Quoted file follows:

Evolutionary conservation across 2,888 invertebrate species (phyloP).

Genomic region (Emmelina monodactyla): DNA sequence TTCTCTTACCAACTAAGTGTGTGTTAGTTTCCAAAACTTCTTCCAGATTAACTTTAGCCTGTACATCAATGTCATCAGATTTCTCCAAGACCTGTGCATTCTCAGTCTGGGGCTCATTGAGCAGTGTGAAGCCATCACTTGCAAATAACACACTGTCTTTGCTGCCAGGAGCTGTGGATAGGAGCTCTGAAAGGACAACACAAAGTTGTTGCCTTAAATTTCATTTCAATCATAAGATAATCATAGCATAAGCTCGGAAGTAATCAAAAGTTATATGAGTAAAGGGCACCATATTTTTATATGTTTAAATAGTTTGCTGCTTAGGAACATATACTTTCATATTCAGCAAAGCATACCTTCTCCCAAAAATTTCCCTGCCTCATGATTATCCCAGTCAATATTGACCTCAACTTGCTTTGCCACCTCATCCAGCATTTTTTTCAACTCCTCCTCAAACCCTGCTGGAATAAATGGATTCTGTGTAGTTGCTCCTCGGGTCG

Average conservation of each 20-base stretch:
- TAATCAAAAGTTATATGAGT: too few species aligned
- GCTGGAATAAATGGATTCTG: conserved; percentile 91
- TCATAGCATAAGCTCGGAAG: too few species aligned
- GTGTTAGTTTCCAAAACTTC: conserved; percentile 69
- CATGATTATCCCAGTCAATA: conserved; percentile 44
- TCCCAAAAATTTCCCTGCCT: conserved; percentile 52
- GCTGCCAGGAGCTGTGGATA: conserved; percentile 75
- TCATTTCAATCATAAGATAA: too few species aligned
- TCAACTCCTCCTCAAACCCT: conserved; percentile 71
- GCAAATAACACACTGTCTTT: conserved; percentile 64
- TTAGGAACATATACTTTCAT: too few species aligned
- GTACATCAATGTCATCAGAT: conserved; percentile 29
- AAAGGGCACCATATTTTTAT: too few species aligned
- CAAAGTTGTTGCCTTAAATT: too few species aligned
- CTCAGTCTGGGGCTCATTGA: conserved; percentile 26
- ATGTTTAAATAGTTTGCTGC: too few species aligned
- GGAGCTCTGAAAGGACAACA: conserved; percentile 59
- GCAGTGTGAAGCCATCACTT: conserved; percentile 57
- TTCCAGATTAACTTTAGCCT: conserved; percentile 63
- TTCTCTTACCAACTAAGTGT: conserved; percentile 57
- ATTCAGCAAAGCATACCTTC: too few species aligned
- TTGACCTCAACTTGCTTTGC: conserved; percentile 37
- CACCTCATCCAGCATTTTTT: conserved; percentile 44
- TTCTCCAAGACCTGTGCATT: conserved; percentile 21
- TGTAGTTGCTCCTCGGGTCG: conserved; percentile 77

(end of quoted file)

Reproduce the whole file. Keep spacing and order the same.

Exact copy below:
Evolutionary conservation across 2,888 invertebrate species (phyloP).

Genomic region (Emmelina monodactyla): DNA sequence TTCTCTTACCAACTAAGTGTGTGTTAGTTTCCAAAACTTCTTCCAGATTAACTTTAGCCTGTACATCAATGTCATCAGATTTCTCCAAGACCTGTGCATTCTCAGTCTGGGGCTCATTGAGCAGTGTGAAGCCATCACTTGCAAATAACACACTGTCTTTGCTGCCAGGAGCTGTGGATAGGAGCTCTGAAAGGACAACACAAAGTTGTTGCCTTAAATTTCATTTCAATCATAAGATAATCATAGCATAAGCTCGGAAGTAATCAAAAGTTATATGAGTAAAGGGCACCATATTTTTATATGTTTAAATAGTTTGCTGCTTAGGAACATATACTTTCATATTCAGCAAAGCATACCTTCTCCCAAAAATTTCCCTGCCTCATGATTATCCCAGTCAATATTGACCTCAACTTGCTTTGCCACCTCATCCAGCATTTTTTTCAACTCCTCCTCAAACCCTGCTGGAATAAATGGATTCTGTGTAGTTGCTCCTCGGGTCG

Average conservation of each 20-base stretch:
- TAATCAAAAGTTATATGAGT: too few species aligned
- GCTGGAATAAATGGATTCTG: conserved; percentile 91
- TCATAGCATAAGCTCGGAAG: too few species aligned
- GTGTTAGTTTCCAAAACTTC: conserved; percentile 69
- CATGATTATCCCAGTCAATA: conserved; percentile 44
- TCCCAAAAATTTCCCTGCCT: conserved; percentile 52
- GCTGCCAGGAGCTGTGGATA: conserved; percentile 75
- TCATTTCAATCATAAGATAA: too few species aligned
- TCAACTCCTCCTCAAACCCT: conserved; percentile 71
- GCAAATAACACACTGTCTTT: conserved; percentile 64
- TTAGGAACATATACTTTCAT: too few species aligned
- GTACATCAATGTCATCAGAT: conserved; percentile 29
- AAAGGGCACCATATTTTTAT: too few species aligned
- CAAAGTTGTTGCCTTAAATT: too few species aligned
- CTCAGTCTGGGGCTCATTGA: conserved; percentile 26
- ATGTTTAAATAGTTTGCTGC: too few species aligned
- GGAGCTCTGAAAGGACAACA: conserved; percentile 59
- GCAGTGTGAAGCCATCACTT: conserved; percentile 57
- TTCCAGATTAACTTTAGCCT: conserved; percentile 63
- TTCTCTTACCAACTAAGTGT: conserved; percentile 57
- ATTCAGCAAAGCATACCTTC: too few species aligned
- TTGACCTCAACTTGCTTTGC: conserved; percentile 37
- CACCTCATCCAGCATTTTTT: conserved; percentile 44
- TTCTCCAAGACCTGTGCATT: conserved; percentile 21
- TGTAGTTGCTCCTCGGGTCG: conserved; percentile 77